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‘He was taken for no good reason’: Authorities identify 16-year-old victim in Brockton shooting

The Brockton house where Liedson Monteiro-Terry was pronounced dead at the scene of an apparent gunshot wound during a large party at the Sprague Avenue property.Josh Reynolds for The Boston Globe

BROCKTON — Community members Sunday mourned the loss of a 16-year-old Brockton boy who died from an apparent gunshot wound during an early morning party Saturday, as officials continued their investigation.

On Sunday, the Plymouth district attorney’s office reported that Liedson Monteiro-Terry was pronounced dead at the scene of the party at 40 Sprague Ave. on Saturday.

Witnesses told investigators that a large crowd had been at the Sprague Avenue property for a party before the shooting occurred, according to the statement. Brockton police reported the shooting to State Police assigned to the Plymouth district attorney at 1:39 a.m.

Beth Stone, a spokeswoman for the district attorney’s office, said that no arrests had been made Sunday.

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“The investigation is active and ongoing by Massachusetts State Police assigned to the Plymouth County District Attorney’s Office and Brockton Police,” according to a statement.

On Sunday, the community began pulling together around Monteiro-Terry’s family, as his mother raised money to cover funeral and other expenses.

A GoFundMe page had already raised more than $2,000 as of Sunday afternoon.

“NO parent should have to lose a son this way or bury a child,” the website said.

Along with Monteiro-Terry, his mother also had an older son and two daughters, according to the fund-raising site.

“Now is the time to pull together as a community to help a mother in her time of need,” the fundraiser said.

Monteiro-Terry played football in Brockton, including in the Brockton Midget Football League as a 10- and 11-year-old, according to Joel McKernan, who was Monteiro-Terry’s coach.

McKernan, in an interview Sunday, described Monteiro-Terry as an enthusiastic boy who was loved by his teammates.

Even after Monteiro-Terry moved on from the program, the two remained in touch, McKernan said. They last spoke earlier in the summer, and the teen was still a good-natured young man.

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They’d talk about sports, he said, or about Monteiro-Terry’s enjoyment riding ATVs.

“He was happy-go-lucky,” McKernan said. “He was a good kid.”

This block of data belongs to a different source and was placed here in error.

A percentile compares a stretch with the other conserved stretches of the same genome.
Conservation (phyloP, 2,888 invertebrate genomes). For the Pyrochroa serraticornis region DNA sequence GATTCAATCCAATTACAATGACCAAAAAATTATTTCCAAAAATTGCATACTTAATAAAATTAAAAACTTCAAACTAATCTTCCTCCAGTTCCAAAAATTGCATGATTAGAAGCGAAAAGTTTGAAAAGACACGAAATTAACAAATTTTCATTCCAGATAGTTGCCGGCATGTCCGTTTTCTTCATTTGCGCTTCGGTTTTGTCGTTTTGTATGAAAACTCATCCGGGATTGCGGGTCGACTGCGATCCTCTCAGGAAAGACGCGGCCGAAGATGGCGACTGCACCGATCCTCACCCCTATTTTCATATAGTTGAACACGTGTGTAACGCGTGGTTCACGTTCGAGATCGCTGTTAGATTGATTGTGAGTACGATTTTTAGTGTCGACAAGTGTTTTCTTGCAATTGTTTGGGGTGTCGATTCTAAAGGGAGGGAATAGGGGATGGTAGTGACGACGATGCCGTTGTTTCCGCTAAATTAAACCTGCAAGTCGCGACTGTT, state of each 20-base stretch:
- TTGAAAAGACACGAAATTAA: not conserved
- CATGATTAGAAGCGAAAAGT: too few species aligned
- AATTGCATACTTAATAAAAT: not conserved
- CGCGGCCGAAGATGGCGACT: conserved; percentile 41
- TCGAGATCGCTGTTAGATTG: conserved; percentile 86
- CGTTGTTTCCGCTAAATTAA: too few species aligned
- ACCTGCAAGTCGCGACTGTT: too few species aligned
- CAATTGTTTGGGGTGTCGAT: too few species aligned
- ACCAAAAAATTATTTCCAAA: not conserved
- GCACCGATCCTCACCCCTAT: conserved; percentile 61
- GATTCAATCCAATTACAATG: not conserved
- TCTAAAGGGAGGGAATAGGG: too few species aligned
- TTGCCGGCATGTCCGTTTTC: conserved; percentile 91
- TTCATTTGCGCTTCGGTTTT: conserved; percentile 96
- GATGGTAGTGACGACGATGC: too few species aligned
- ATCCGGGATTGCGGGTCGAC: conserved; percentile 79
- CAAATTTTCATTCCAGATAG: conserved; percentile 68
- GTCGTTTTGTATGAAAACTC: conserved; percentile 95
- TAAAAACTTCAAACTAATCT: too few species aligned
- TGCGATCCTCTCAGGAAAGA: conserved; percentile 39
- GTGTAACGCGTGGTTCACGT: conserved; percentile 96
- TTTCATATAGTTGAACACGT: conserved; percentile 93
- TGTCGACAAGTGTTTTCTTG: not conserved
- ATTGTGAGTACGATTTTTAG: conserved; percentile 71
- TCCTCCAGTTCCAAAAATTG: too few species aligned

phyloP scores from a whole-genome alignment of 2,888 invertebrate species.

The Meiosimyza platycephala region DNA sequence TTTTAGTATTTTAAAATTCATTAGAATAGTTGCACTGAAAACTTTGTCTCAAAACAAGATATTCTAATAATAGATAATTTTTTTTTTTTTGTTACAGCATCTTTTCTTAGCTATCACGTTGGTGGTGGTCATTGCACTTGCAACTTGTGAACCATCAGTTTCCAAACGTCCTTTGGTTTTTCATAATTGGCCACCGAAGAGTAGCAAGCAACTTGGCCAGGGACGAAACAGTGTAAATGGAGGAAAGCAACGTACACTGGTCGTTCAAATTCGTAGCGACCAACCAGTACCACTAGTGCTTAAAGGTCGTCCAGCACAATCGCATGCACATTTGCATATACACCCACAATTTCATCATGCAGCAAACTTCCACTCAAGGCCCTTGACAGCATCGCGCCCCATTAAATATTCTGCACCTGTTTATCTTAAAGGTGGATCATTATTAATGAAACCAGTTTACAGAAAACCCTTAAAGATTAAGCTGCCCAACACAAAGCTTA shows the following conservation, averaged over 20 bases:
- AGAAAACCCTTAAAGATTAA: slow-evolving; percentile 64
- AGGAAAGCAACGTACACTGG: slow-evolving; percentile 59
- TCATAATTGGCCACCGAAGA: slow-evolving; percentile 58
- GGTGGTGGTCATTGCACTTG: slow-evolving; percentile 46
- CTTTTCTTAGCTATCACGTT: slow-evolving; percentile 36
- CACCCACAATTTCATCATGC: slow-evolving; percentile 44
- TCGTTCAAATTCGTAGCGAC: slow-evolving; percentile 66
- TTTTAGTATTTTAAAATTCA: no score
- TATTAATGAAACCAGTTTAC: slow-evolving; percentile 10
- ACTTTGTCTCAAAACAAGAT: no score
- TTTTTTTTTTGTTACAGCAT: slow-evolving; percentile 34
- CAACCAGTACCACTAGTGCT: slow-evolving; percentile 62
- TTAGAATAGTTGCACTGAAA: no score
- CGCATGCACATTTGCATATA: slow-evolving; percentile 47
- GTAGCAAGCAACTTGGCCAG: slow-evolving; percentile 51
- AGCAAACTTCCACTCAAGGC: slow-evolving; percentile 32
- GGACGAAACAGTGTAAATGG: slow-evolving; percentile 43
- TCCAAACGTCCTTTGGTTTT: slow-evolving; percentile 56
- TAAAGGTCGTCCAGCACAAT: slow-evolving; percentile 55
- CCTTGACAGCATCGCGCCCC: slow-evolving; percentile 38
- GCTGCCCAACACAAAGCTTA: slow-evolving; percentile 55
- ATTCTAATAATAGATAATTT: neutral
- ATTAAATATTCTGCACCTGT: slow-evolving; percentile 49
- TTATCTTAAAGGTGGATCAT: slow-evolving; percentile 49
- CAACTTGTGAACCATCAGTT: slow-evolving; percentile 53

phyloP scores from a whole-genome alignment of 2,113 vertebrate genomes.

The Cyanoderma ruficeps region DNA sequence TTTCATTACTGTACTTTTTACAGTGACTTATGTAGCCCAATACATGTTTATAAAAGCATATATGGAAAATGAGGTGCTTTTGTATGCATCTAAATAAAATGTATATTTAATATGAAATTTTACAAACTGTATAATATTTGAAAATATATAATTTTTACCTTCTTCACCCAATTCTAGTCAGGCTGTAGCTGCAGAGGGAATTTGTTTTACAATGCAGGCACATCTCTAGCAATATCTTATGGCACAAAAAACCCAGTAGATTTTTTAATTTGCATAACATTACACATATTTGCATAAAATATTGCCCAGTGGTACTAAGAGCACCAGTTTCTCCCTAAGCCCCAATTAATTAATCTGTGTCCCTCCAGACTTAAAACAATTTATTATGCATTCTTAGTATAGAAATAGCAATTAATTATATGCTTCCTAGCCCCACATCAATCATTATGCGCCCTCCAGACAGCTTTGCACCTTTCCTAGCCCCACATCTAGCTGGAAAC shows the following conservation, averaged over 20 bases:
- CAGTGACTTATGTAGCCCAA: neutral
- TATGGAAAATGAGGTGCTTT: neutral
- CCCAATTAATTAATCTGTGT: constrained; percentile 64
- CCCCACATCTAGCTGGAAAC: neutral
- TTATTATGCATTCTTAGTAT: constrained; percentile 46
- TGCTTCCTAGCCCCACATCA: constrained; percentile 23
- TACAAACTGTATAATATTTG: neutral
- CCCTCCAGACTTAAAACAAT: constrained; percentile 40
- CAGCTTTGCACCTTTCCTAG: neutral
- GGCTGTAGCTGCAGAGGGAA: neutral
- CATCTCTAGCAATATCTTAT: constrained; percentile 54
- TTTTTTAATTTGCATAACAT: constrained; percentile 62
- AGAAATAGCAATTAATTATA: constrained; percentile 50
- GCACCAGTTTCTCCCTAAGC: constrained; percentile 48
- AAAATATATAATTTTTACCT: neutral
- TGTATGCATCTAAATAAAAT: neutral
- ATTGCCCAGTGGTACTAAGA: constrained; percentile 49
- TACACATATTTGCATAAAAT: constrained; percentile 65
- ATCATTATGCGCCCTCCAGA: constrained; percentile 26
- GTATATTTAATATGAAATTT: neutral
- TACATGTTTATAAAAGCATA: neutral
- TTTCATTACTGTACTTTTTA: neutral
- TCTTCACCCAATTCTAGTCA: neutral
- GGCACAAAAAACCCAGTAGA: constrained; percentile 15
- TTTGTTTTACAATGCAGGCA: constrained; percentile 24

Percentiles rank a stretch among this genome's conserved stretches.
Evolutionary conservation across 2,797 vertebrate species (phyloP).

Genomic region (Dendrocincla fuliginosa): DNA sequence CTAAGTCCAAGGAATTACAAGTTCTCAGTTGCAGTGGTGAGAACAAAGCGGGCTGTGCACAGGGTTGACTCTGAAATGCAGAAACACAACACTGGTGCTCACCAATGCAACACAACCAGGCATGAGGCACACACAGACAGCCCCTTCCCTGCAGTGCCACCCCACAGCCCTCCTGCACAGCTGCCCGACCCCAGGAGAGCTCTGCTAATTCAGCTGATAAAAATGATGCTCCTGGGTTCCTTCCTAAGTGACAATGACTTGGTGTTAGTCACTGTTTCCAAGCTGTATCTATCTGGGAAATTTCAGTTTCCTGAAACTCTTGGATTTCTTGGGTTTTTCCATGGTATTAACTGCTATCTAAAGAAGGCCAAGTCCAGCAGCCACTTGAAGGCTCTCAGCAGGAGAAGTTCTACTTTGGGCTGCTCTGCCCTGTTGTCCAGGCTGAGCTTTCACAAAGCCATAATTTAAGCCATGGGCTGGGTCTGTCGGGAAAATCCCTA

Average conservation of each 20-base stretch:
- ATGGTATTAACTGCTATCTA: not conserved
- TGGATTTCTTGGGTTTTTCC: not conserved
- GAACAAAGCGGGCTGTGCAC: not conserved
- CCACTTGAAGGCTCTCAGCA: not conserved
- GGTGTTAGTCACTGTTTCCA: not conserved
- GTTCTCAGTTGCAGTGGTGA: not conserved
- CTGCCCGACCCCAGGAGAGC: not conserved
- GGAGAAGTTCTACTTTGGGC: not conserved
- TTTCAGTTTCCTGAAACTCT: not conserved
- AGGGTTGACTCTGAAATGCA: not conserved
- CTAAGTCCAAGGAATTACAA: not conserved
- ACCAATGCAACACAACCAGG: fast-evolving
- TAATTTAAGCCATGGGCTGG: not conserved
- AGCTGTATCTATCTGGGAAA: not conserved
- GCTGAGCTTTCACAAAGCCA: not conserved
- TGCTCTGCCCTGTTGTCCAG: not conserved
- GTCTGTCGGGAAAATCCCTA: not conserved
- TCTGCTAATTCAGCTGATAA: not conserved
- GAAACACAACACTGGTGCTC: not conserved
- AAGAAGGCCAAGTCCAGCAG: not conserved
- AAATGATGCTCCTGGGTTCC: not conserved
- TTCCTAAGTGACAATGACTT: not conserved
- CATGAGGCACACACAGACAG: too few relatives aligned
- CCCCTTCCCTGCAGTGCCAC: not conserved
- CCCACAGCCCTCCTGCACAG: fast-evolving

McKernan could not fathom what would lead to the killing of Monteiro-Terry, which he assailed as a senseless, cowardly act of violence.

“He was taken for no good reason,” McKernan said. “He did not deserve to go like that.”

On Facebook, community members offered their prayers to Monteiro-Terry’s loved ones, and posted messages of support.

“So sad to say we lost a player today my heart goes out to our entire team and his family we love you forever,” one post said.

At the scene of the shooting Sunday on Sprague Avenue, there was little sign of the deadly violence that had occurred a day earlier. No one answered the door at the house.

Outside, a single Nike sneaker was left in the dirt near the front yard, and colorful streamers were still wrapped around a side porch.

A 16-year-old boy stopped by the scene Sunday afternoon and left three candles in the driveway to memorialize Monteiro-Terry, whom he had known for four years.

The friend said he was not at Saturday’s party, and could not make sense of Monteiro-Terry’s death.

“He was a real positive guy, he was a good friend,” the teenager said. “He was always there for me... he was someone you could rely on.”

Monteiro-Terry is the second person to be fatally shot in the city in just over a week. On Aug. 26, 21-year-old Maxwell Gervais was found lying on a Walnut Street sidewalk with a gunshot wound to his head.

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Gervais was taken to a Boston hospital, where he died just before 2 a.m. on Aug. 27.

No arrests have been made in Gervais’ slaying.

Globe correspondent Charlie McKenna contributed to this report.


John Hilliard can be reached at john.hilliard@globe.com.